Last season, game
attendance was pitiful. The student section sat largely empty even after our boys beat the No. 4 team in the nation in the season opener and never looked back. We put up absurd point totals game after game, blowing out opponents by 40 and 50 points even with our second string guys in for an entire half. We never trailed an opponent until the seventh game of the season for goodness sake.
The team was hot, but the fans were noticeably absent.
I understand that football snobs ignore our team just because it’s Division-III, Seriously? Everybody went to their high school’s football games because that’s just what you do, whether your team was state champ or bottom of the barrel every year. And now that you get to college, you suddenly stop because it’s not a high-profile, Division-I school? Come on, Wildcats, you can do better than this, and you know it.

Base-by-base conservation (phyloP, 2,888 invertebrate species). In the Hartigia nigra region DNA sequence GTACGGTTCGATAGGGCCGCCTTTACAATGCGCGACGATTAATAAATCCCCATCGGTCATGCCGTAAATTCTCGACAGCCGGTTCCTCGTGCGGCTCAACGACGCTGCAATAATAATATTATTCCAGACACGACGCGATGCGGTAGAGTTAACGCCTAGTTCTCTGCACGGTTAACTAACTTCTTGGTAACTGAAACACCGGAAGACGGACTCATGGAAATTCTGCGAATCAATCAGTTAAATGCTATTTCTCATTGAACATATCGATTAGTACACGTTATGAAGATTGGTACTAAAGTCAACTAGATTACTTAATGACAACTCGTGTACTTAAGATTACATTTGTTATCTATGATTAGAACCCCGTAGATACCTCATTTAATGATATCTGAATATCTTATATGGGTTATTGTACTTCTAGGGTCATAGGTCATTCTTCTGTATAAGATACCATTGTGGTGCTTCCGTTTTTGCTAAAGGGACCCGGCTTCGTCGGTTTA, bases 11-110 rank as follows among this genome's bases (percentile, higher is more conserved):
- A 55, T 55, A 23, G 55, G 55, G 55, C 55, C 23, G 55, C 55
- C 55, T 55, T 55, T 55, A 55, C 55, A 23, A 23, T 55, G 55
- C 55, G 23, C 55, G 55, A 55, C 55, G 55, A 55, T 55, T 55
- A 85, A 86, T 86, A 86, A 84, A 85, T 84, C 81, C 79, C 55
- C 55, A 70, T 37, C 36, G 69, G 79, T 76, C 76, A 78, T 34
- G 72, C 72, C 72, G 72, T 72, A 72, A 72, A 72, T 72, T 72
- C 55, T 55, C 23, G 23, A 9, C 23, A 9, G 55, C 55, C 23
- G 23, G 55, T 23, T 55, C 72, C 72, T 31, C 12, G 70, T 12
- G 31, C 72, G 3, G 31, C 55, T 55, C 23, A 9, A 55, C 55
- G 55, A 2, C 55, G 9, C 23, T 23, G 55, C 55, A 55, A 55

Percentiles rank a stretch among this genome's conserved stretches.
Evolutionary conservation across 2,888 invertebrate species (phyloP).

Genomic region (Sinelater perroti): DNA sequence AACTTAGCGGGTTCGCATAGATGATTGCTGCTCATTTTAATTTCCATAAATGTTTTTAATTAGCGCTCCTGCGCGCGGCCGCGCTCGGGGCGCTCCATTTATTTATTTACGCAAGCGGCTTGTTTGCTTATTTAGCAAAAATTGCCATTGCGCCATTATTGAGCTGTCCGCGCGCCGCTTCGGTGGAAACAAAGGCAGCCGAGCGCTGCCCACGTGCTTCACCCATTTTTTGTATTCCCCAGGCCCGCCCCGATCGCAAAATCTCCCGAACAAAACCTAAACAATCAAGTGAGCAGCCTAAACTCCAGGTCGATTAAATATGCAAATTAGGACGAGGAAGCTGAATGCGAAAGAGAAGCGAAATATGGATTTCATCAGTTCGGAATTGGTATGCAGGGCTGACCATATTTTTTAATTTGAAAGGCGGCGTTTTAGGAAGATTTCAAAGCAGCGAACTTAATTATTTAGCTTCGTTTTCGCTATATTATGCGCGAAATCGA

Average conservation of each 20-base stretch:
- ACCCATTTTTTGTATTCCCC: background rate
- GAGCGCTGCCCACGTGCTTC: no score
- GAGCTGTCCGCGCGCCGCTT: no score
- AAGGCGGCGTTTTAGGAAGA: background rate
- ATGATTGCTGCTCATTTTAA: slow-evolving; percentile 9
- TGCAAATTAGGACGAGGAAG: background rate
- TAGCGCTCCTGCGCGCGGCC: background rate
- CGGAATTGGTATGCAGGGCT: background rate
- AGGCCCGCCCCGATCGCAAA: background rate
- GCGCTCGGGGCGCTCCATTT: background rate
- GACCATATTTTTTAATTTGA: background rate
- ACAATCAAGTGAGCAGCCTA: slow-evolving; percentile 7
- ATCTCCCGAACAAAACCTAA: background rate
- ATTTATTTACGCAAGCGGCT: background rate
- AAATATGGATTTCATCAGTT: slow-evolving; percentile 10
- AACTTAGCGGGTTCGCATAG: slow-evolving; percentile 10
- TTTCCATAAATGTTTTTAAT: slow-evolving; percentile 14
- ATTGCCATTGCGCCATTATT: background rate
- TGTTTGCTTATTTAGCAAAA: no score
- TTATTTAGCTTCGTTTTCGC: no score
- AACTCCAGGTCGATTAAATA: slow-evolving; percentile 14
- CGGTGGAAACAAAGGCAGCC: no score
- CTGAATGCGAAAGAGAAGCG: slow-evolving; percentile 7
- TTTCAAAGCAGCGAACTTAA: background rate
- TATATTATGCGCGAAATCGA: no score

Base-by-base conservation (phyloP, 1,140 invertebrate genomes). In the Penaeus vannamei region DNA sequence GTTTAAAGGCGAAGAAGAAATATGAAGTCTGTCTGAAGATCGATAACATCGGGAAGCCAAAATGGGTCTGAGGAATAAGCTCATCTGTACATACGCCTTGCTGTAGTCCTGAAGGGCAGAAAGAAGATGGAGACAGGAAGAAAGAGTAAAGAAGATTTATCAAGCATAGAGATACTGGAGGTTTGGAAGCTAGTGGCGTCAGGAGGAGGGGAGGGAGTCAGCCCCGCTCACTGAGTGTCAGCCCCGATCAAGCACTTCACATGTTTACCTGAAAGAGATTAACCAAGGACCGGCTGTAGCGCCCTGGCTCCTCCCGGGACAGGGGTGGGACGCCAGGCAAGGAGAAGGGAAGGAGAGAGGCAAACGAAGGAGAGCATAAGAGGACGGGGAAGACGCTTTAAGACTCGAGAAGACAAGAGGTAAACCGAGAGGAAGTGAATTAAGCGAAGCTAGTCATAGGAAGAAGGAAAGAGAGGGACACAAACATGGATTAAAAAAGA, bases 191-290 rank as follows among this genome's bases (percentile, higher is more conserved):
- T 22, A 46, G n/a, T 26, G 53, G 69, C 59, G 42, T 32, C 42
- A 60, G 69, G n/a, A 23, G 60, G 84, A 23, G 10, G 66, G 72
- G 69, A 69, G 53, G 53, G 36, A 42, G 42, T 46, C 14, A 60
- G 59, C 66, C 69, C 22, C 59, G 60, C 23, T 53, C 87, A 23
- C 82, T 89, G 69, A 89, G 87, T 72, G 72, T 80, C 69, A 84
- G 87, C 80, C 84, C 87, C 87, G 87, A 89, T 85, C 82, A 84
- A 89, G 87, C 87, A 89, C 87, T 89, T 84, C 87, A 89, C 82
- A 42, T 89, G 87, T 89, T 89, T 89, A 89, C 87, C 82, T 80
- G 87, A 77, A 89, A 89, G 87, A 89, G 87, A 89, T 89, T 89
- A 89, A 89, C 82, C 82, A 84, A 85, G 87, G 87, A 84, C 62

’Cat fans, this is our eleventh hour. This game is the final, real test for our boys. If they win, the NWC crown is all but assured and a playoff berth almost guaranteed, but unless we show up in force and get raucous real fast, they might as well be playing on the road again.
Our team badly needs us for this game, they need their home crowd to be bigger than it’s ever been and louder than all of you think possible.
This may not be Autzen, but if we had a thousand fans swarming the student section by the fences, you can bet your life it’s going to make a difference.
And frankly, a thousand fans should not be hard to muster for a school that made it to the national semifinals in last year’s NCAA Division-III playoffs.
Maybe, just maybe, when you see that there is something to be excited about, the Catdome will be bursting at the seams every home game.
So I issue this proclamation to every student at Linfield College: I challenge you, I dare you, to show up this Saturday at 1; I dare you to bring your red and purple gear; I dare you to scream your head off on every 3rd and 4th down defensive stand; I dare you to jump around and get crazy after every score; I dare you to make a difference.

Chris Forrer/Freelancer
Chris Forrer can be reached at linfieldreviewsports@gmail.com.